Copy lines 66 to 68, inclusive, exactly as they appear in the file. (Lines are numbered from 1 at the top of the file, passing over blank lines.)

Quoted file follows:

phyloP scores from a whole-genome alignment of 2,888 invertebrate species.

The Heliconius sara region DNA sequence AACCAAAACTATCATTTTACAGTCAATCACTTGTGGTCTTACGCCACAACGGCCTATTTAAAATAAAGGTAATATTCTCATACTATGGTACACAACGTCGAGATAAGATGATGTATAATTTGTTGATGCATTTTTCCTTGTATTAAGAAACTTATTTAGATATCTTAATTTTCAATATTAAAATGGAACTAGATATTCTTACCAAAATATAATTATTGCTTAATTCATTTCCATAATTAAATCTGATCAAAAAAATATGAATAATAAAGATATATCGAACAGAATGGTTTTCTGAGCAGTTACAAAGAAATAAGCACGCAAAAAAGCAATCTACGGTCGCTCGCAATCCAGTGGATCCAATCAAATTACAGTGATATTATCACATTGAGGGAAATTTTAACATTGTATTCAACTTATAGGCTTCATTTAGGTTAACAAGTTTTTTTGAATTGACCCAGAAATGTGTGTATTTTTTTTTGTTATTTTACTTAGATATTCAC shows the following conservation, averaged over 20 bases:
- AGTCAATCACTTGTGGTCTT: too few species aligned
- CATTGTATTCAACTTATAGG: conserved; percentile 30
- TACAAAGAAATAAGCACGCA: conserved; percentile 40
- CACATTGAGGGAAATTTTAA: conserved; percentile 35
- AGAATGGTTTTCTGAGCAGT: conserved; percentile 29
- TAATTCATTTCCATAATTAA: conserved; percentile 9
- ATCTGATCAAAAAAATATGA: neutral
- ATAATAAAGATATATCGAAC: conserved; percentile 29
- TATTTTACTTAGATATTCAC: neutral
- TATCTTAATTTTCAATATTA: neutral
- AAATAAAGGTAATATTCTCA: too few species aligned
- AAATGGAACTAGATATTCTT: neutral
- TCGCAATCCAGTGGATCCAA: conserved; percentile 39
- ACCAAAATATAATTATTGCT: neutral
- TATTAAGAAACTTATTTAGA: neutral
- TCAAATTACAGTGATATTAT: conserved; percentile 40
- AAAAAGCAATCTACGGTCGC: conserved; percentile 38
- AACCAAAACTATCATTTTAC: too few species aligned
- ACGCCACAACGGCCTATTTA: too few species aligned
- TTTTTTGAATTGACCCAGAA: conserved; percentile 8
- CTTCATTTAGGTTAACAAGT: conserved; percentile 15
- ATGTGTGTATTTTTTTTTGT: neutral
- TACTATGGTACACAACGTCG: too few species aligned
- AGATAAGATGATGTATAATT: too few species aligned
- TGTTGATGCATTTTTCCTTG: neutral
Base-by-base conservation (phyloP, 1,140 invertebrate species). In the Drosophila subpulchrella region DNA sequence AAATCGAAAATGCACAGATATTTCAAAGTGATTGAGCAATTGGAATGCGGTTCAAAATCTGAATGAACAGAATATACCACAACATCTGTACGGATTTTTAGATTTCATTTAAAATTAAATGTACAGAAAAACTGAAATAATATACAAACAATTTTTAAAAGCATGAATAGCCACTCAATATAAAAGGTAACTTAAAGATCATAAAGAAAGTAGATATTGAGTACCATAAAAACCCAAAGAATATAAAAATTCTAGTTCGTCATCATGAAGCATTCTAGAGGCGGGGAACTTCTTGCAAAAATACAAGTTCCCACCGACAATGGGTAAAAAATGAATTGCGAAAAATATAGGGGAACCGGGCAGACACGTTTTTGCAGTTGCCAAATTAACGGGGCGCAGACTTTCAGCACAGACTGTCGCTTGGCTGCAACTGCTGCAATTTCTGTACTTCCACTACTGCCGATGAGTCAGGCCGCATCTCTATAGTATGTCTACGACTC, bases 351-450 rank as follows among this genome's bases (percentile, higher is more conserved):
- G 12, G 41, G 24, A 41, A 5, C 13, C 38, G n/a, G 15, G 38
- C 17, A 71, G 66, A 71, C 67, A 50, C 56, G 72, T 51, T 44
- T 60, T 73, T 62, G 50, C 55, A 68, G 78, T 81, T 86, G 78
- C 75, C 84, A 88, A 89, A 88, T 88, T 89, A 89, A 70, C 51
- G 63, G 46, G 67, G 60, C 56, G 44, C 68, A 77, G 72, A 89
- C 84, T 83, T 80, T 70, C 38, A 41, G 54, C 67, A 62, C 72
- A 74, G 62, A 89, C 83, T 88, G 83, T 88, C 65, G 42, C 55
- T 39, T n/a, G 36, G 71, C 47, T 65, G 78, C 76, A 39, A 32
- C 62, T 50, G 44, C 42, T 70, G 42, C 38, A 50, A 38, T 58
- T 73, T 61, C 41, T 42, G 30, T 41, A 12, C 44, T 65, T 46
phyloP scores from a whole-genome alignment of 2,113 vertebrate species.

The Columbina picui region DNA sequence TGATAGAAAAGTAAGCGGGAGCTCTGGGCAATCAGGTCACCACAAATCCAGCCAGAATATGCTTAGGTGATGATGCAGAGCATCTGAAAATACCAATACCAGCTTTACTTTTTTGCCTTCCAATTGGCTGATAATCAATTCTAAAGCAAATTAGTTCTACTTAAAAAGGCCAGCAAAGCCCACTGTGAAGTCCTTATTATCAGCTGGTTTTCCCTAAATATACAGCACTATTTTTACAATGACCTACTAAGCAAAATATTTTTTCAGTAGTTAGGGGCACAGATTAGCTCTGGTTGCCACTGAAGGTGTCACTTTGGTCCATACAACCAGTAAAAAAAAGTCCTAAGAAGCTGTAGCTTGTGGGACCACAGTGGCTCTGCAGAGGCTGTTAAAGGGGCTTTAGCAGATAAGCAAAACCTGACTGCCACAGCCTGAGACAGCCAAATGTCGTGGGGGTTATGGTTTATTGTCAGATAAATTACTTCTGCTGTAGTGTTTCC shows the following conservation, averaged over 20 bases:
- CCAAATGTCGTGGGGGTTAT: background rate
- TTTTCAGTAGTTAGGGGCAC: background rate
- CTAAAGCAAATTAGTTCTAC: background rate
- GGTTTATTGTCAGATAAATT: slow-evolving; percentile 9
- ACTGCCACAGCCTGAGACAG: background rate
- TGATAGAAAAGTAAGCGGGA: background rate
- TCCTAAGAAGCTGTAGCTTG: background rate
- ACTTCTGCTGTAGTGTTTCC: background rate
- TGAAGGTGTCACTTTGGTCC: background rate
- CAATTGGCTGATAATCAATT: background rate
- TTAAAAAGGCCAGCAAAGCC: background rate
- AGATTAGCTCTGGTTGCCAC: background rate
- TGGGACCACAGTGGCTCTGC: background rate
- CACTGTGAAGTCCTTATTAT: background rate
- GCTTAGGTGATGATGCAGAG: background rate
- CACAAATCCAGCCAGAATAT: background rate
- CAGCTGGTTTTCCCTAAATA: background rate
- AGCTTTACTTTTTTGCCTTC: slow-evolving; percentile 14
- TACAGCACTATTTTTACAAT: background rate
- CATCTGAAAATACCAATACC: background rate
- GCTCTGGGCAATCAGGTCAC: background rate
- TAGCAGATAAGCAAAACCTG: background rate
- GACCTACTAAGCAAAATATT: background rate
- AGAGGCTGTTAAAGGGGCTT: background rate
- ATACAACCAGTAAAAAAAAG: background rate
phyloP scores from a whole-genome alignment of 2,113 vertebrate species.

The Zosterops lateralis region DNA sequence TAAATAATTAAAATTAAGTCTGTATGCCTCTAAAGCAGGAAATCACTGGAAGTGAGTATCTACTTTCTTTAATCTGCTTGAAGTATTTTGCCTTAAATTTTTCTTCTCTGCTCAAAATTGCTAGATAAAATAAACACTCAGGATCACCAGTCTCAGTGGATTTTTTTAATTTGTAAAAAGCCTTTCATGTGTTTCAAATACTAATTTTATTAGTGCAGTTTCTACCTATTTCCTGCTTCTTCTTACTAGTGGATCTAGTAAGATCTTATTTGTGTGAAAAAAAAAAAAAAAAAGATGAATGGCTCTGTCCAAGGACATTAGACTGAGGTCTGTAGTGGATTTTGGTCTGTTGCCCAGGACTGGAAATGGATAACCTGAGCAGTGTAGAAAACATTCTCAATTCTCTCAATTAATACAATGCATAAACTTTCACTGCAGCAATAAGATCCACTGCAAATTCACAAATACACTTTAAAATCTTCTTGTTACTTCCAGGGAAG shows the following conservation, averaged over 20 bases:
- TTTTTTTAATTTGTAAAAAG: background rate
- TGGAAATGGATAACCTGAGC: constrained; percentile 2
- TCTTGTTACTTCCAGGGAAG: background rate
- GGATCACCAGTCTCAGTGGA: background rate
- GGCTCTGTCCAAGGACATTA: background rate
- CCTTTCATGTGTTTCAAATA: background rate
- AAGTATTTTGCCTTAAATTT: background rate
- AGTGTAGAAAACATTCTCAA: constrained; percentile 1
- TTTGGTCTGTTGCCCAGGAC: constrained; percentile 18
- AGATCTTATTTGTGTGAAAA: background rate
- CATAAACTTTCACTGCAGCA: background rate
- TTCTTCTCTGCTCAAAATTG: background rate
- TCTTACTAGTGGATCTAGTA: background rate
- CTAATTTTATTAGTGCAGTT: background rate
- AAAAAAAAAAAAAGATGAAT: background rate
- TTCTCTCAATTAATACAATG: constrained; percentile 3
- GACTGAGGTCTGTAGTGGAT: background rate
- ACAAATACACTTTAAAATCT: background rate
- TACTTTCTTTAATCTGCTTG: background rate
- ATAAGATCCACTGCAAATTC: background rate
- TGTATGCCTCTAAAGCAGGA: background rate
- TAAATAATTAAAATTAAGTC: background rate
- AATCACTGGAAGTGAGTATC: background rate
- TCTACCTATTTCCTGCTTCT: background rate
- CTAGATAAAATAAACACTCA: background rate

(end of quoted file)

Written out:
phyloP scores from a whole-genome alignment of 2,113 vertebrate species.

The Zosterops lateralis region DNA sequence TAAATAATTAAAATTAAGTCTGTATGCCTCTAAAGCAGGAAATCACTGGAAGTGAGTATCTACTTTCTTTAATCTGCTTGAAGTATTTTGCCTTAAATTTTTCTTCTCTGCTCAAAATTGCTAGATAAAATAAACACTCAGGATCACCAGTCTCAGTGGATTTTTTTAATTTGTAAAAAGCCTTTCATGTGTTTCAAATACTAATTTTATTAGTGCAGTTTCTACCTATTTCCTGCTTCTTCTTACTAGTGGATCTAGTAAGATCTTATTTGTGTGAAAAAAAAAAAAAAAAAGATGAATGGCTCTGTCCAAGGACATTAGACTGAGGTCTGTAGTGGATTTTGGTCTGTTGCCCAGGACTGGAAATGGATAACCTGAGCAGTGTAGAAAACATTCTCAATTCTCTCAATTAATACAATGCATAAACTTTCACTGCAGCAATAAGATCCACTGCAAATTCACAAATACACTTTAAAATCTTCTTGTTACTTCCAGGGAAG shows the following conservation, averaged over 20 bases:
- TTTTTTTAATTTGTAAAAAG: background rate